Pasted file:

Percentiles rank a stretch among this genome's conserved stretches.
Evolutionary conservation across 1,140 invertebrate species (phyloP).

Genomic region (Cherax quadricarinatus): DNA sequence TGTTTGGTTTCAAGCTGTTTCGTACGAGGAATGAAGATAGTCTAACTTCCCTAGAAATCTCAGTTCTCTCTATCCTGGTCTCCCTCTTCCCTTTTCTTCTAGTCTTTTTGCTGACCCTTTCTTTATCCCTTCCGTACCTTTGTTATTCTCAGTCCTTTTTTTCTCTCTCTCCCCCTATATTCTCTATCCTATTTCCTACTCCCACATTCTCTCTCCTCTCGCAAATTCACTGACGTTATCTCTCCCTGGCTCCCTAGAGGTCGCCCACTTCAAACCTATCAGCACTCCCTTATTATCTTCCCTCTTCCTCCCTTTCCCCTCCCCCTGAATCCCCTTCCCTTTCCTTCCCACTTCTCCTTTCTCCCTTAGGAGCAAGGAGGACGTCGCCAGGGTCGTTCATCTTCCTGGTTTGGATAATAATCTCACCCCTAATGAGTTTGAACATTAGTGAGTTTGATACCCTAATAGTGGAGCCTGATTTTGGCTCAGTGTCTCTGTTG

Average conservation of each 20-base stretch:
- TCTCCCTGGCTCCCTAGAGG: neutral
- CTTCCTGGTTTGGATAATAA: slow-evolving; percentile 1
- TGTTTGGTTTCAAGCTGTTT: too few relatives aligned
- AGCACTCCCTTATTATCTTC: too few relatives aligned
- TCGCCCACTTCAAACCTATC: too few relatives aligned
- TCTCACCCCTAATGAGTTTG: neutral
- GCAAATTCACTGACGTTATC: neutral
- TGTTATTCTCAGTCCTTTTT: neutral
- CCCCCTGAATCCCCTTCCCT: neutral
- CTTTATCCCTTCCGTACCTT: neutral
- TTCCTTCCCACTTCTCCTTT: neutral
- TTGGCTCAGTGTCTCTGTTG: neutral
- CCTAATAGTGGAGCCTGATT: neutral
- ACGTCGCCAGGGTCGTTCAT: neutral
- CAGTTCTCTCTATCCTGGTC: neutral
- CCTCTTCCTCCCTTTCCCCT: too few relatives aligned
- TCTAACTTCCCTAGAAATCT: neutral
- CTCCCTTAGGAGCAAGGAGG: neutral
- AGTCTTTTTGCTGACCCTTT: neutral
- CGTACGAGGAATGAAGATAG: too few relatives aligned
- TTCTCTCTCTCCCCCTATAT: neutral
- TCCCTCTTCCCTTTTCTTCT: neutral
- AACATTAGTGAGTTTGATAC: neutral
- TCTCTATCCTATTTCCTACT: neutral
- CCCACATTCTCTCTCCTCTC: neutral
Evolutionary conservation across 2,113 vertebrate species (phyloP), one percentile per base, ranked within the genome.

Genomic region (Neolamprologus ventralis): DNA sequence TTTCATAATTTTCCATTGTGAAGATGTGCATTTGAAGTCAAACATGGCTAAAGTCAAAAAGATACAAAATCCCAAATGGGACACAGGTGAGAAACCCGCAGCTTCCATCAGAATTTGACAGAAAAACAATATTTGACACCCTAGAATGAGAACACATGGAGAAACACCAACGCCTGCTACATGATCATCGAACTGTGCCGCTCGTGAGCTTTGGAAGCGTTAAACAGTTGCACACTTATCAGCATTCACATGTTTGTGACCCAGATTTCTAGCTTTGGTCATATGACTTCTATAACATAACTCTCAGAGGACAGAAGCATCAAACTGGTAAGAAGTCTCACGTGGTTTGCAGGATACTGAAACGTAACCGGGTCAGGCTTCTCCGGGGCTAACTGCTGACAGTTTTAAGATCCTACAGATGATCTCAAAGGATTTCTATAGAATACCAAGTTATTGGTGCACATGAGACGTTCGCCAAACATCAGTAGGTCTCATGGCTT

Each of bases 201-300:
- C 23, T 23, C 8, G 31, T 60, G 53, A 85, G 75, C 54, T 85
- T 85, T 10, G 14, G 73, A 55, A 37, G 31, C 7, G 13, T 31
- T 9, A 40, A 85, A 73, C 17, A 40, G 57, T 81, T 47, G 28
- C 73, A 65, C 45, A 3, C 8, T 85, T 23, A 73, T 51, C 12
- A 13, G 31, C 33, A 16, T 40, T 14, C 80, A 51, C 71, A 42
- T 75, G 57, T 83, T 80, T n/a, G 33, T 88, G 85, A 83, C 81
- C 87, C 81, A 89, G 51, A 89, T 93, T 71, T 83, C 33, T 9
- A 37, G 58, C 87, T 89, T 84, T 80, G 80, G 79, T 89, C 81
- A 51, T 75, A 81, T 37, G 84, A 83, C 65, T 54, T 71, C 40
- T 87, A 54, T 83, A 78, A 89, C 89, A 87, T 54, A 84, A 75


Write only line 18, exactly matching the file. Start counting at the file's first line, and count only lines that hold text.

- ACGTCGCCAGGGTCGTTCAT: neutral